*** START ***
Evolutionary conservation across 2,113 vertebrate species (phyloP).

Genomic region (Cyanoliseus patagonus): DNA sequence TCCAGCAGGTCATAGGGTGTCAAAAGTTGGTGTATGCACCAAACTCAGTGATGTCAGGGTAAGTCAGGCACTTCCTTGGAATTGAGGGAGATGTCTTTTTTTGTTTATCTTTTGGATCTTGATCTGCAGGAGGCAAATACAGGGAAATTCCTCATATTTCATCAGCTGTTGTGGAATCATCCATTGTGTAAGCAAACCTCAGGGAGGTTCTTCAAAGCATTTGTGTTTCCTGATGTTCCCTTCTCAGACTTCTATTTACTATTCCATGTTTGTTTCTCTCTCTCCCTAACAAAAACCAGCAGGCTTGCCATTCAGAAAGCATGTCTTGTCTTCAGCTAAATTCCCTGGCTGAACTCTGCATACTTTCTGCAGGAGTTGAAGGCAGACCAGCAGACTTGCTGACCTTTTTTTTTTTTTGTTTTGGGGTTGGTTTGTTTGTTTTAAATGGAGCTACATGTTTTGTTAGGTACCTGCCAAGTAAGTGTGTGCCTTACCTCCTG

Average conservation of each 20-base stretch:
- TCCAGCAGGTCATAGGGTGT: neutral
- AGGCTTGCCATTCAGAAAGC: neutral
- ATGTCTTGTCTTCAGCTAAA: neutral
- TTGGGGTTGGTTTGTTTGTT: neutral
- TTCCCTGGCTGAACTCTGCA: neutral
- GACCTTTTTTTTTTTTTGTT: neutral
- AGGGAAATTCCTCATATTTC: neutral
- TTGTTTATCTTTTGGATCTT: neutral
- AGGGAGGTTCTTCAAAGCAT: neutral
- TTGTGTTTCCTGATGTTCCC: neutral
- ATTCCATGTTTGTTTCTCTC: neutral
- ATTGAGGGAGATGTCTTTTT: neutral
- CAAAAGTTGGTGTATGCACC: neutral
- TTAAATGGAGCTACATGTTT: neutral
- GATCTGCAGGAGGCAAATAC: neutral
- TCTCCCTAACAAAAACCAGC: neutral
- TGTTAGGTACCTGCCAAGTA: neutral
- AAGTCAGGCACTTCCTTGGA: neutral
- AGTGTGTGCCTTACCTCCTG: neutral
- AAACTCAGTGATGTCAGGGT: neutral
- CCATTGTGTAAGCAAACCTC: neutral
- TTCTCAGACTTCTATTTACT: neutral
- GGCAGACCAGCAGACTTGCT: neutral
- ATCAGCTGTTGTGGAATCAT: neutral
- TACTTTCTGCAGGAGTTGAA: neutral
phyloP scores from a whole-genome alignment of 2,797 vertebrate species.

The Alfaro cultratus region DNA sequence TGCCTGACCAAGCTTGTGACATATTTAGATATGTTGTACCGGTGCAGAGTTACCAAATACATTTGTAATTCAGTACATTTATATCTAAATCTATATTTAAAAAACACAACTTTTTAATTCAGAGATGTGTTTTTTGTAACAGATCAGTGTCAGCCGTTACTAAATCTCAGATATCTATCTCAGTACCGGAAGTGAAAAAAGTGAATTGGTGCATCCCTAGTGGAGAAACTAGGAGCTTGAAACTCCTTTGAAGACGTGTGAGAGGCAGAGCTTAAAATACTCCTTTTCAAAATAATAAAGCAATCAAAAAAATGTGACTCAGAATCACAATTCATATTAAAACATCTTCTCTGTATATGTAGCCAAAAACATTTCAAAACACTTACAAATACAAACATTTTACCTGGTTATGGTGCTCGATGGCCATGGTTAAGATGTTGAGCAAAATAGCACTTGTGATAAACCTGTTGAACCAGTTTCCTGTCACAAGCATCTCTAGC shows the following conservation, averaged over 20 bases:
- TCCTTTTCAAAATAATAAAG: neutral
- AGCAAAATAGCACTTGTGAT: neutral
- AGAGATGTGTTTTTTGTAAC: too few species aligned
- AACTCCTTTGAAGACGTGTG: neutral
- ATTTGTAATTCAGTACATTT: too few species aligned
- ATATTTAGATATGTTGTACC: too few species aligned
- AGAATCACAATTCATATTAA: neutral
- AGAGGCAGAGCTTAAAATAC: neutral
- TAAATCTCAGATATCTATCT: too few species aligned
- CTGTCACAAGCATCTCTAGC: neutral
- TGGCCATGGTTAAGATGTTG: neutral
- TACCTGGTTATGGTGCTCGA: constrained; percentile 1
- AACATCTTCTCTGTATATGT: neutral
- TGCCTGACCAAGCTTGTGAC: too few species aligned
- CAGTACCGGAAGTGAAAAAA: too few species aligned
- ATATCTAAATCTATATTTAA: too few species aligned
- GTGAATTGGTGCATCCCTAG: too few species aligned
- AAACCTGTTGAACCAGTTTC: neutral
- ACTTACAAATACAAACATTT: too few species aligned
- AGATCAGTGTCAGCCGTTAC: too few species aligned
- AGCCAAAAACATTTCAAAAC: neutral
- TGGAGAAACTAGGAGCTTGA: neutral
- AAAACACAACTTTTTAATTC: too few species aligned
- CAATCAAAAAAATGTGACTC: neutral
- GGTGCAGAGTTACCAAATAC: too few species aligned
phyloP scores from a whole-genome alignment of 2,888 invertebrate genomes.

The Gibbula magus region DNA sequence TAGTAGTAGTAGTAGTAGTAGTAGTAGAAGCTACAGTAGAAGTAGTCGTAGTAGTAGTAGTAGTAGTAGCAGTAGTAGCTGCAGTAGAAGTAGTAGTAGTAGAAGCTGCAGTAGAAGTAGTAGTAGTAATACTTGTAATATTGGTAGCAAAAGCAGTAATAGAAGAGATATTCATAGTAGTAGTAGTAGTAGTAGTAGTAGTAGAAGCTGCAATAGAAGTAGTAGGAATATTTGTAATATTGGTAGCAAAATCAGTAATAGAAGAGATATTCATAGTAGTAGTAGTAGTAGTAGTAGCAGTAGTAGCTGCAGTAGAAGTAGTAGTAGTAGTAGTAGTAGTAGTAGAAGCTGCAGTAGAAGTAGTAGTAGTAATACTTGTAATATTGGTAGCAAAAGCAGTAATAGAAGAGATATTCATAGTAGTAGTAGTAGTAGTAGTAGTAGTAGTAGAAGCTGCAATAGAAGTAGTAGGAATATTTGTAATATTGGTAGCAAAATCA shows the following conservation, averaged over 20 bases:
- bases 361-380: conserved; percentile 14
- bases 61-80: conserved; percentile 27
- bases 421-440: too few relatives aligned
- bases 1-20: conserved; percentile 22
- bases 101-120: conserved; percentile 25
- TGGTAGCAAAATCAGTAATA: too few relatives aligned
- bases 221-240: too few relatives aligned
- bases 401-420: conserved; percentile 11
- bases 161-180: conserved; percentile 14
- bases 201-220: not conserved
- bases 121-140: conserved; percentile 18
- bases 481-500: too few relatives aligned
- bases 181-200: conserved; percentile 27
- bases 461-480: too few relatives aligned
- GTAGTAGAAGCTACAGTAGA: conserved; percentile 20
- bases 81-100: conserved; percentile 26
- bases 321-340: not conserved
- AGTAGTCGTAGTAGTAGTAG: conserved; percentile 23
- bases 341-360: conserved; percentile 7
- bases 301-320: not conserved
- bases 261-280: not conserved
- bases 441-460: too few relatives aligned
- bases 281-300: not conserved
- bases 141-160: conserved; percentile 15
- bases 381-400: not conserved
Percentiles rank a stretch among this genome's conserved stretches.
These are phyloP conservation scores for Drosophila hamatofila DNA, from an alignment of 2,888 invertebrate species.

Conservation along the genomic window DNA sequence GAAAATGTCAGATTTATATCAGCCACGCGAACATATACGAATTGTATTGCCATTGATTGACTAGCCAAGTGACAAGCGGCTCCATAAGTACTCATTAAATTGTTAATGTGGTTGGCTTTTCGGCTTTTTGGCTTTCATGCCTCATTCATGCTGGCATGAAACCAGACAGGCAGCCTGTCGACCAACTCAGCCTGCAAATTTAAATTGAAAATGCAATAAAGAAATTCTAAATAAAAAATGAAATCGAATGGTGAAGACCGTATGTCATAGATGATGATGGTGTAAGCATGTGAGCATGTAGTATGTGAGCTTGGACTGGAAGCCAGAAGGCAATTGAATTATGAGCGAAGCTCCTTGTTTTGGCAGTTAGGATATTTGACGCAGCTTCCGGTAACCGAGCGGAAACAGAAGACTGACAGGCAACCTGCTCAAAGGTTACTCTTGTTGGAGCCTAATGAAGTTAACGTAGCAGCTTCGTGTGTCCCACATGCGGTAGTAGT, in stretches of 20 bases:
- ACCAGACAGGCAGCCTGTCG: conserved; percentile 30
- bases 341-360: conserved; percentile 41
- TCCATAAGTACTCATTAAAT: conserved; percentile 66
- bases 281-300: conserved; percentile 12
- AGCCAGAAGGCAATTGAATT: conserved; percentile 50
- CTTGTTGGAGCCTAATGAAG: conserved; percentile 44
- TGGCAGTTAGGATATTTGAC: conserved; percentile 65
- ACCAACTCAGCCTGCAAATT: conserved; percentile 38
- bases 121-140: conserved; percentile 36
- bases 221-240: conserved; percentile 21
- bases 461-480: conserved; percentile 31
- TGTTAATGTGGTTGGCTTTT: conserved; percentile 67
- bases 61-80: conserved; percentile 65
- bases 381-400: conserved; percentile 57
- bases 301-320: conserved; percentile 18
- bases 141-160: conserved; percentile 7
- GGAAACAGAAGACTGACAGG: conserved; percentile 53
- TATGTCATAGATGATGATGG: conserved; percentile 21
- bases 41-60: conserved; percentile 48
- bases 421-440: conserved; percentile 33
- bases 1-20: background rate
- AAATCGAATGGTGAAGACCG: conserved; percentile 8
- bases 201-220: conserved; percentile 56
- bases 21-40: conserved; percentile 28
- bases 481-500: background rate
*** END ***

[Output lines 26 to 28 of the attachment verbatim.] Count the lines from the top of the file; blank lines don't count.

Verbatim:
- GGCAGACCAGCAGACTTGCT: neutral
- ATCAGCTGTTGTGGAATCAT: neutral
- TACTTTCTGCAGGAGTTGAA: neutral